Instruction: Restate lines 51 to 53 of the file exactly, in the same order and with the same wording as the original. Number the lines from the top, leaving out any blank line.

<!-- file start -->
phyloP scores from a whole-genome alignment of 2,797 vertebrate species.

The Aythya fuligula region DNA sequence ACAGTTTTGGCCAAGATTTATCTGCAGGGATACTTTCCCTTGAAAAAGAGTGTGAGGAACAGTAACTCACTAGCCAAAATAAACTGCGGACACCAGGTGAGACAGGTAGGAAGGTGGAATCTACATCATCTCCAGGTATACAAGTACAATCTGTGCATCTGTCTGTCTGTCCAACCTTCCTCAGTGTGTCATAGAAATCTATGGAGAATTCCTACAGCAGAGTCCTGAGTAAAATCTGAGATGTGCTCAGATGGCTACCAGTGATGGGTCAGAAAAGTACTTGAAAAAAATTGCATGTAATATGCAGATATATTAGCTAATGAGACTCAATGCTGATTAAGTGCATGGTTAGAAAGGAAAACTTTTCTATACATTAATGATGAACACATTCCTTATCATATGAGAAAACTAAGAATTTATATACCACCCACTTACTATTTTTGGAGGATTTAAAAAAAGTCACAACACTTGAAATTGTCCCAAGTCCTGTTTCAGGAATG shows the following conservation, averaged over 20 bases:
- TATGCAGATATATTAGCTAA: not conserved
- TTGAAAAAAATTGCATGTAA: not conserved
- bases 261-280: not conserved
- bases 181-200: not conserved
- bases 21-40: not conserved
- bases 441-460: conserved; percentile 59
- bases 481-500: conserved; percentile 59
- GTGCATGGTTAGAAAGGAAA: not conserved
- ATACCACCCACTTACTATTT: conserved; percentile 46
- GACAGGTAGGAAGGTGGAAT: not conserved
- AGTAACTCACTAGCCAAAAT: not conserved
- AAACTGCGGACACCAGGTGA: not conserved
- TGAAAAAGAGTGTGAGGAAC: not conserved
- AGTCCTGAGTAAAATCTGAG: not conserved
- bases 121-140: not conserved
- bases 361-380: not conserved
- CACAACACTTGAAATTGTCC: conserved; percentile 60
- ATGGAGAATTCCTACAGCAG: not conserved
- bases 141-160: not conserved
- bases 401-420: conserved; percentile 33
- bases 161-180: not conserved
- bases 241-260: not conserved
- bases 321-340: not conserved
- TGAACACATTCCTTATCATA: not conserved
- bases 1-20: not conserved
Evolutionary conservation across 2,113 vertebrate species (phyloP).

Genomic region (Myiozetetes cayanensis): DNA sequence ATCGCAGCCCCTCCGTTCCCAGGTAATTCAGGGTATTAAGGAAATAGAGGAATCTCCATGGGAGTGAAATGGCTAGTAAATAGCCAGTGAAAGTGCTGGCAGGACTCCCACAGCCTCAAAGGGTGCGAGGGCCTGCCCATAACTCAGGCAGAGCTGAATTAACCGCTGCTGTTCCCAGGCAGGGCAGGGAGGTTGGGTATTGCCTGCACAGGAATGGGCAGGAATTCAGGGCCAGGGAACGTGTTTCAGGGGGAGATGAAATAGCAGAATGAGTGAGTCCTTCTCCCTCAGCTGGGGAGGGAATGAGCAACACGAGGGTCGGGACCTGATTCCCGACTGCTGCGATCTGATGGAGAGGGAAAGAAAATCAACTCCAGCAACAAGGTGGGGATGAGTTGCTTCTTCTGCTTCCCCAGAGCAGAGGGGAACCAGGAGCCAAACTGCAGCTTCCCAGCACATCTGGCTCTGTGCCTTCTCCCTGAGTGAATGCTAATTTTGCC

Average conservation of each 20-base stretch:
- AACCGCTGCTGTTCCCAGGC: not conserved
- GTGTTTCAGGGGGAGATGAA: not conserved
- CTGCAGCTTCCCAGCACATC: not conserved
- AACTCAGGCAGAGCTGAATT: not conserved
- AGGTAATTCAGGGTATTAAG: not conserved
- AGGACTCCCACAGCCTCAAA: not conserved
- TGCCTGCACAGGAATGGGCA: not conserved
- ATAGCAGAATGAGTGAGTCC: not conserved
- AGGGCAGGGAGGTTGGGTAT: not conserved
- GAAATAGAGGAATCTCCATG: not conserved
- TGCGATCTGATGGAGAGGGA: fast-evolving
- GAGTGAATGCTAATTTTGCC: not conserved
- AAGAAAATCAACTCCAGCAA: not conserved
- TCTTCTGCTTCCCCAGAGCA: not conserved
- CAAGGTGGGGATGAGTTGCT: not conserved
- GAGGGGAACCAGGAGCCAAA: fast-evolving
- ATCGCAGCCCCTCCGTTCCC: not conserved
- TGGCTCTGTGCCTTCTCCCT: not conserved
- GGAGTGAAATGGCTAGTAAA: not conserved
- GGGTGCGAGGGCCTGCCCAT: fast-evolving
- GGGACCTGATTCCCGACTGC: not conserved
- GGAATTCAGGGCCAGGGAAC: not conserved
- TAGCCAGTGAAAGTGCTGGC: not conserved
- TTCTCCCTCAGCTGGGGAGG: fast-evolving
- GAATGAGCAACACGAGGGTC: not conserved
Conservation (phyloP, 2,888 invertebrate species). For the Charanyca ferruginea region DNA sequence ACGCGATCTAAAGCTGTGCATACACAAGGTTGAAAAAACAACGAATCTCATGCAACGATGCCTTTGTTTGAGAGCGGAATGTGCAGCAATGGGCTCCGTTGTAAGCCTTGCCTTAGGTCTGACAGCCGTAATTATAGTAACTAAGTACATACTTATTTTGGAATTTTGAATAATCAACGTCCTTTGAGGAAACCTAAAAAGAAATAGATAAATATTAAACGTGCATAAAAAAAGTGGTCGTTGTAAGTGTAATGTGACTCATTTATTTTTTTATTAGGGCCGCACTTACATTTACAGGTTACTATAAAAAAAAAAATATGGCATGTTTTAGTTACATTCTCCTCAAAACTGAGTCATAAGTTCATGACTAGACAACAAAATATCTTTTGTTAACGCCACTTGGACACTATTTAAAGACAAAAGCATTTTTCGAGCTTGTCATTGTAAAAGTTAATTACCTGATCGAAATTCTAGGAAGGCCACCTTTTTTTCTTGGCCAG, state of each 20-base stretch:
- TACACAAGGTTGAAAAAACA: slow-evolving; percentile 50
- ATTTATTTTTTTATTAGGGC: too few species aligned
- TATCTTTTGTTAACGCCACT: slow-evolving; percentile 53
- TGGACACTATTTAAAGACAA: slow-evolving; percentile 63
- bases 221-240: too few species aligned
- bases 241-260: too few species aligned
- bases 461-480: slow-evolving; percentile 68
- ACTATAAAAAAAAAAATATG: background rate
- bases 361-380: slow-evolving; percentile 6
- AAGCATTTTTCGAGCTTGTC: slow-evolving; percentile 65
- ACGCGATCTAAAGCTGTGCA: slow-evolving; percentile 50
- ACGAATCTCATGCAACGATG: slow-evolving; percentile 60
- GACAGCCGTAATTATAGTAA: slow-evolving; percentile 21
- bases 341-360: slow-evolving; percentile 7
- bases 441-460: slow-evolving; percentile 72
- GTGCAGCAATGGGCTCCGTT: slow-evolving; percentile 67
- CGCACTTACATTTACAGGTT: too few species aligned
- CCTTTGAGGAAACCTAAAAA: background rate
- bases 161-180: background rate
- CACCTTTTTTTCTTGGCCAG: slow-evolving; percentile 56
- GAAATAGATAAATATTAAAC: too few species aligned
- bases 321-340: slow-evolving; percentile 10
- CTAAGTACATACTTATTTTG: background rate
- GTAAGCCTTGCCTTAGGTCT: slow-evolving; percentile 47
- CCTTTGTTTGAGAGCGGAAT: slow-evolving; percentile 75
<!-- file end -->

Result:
- GGGACCTGATTCCCGACTGC: not conserved
- GGAATTCAGGGCCAGGGAAC: not conserved
- TAGCCAGTGAAAGTGCTGGC: not conserved